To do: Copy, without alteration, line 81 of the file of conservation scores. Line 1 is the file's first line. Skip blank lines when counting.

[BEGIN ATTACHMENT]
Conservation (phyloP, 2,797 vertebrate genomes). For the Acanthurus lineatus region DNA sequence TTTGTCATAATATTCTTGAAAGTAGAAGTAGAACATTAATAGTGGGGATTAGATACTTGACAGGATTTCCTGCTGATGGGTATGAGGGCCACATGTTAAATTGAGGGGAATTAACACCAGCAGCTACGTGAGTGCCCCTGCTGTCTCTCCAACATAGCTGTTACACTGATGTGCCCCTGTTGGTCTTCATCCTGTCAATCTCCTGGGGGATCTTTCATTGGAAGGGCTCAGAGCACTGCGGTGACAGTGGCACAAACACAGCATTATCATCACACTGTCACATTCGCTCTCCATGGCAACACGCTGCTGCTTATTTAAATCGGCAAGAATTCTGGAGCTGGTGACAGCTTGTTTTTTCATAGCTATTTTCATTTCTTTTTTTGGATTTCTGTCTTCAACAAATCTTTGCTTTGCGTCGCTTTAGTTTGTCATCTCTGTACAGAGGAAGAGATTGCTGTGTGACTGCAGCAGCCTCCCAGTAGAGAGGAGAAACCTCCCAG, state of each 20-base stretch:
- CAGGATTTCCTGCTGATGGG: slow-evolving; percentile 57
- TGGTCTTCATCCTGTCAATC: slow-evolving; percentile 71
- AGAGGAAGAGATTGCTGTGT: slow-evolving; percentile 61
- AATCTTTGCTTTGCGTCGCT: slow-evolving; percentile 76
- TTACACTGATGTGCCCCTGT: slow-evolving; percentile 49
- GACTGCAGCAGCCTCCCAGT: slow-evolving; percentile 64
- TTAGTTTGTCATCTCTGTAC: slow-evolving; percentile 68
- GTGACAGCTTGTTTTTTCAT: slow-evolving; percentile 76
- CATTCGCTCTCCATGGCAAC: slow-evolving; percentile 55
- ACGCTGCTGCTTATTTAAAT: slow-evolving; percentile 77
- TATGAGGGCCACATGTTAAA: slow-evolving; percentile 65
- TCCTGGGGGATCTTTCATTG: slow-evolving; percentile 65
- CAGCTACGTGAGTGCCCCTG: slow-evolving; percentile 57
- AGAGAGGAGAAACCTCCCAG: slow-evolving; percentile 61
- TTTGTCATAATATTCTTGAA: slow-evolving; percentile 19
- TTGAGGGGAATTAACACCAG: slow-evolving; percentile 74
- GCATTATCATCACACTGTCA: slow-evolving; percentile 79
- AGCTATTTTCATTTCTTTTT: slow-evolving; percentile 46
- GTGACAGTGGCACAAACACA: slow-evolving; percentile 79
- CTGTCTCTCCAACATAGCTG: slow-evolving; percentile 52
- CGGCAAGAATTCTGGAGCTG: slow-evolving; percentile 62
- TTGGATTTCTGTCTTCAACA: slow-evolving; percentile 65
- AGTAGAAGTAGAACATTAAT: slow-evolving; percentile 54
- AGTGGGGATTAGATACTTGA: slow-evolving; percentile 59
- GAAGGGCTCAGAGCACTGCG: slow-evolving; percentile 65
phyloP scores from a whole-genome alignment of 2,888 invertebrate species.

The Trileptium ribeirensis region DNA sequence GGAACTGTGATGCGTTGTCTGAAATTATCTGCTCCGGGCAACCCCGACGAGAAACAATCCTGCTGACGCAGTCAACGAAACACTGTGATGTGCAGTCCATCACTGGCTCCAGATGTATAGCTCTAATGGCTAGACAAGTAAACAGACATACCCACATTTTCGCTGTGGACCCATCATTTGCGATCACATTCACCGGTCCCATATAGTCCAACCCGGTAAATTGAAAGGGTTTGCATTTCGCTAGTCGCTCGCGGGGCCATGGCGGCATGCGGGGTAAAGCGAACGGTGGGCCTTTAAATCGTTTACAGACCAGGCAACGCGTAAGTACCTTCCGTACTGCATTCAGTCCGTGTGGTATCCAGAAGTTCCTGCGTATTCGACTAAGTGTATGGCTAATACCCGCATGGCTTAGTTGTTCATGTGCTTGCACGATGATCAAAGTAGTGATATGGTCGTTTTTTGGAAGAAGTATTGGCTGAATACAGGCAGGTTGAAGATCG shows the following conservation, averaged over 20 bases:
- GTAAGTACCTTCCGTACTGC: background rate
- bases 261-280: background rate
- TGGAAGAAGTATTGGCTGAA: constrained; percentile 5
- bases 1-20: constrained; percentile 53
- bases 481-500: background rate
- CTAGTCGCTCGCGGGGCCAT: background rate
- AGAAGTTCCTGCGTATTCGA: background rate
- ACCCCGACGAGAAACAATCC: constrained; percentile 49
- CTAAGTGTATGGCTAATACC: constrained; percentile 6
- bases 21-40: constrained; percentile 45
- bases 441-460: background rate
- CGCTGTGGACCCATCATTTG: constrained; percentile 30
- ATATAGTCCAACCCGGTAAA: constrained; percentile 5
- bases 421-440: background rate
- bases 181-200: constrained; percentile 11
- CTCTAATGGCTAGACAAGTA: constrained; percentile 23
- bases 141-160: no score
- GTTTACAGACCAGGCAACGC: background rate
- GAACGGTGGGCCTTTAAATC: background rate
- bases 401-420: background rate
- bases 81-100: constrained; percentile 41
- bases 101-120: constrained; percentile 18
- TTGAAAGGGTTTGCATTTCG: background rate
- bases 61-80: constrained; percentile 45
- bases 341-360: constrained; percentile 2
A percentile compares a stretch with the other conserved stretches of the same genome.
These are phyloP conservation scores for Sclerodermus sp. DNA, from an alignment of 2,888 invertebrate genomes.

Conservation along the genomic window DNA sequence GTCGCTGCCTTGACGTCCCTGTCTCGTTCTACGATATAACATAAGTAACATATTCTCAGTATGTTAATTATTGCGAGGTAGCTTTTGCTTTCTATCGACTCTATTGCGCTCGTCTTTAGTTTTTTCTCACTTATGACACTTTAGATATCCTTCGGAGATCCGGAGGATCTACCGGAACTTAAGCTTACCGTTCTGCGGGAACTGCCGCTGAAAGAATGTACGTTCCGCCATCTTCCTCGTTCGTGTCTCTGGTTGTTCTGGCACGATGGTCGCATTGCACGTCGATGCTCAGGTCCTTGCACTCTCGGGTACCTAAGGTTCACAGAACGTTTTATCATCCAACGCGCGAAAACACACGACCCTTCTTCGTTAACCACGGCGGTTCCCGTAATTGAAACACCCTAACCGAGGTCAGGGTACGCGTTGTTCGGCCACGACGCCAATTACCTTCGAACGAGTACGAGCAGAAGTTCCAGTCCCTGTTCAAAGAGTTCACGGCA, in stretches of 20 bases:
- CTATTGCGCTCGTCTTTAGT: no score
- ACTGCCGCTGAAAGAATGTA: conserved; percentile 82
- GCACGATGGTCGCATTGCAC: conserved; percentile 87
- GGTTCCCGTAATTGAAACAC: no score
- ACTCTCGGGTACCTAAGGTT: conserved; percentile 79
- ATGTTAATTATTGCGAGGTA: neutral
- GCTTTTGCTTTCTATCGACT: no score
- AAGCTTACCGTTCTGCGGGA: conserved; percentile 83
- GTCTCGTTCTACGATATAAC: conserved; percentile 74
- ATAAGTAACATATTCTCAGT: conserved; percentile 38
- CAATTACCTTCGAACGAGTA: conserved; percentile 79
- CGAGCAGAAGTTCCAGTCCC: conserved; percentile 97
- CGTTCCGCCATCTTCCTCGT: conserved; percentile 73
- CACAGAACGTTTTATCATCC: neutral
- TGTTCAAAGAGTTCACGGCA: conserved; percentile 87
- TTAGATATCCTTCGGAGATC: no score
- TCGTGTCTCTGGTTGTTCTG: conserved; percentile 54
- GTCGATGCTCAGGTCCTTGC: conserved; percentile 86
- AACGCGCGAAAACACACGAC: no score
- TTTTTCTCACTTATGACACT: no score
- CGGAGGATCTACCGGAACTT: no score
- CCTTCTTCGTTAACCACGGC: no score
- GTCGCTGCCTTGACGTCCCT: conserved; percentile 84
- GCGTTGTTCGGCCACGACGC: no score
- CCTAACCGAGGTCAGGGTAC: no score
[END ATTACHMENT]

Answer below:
- CCTAACCGAGGTCAGGGTAC: no score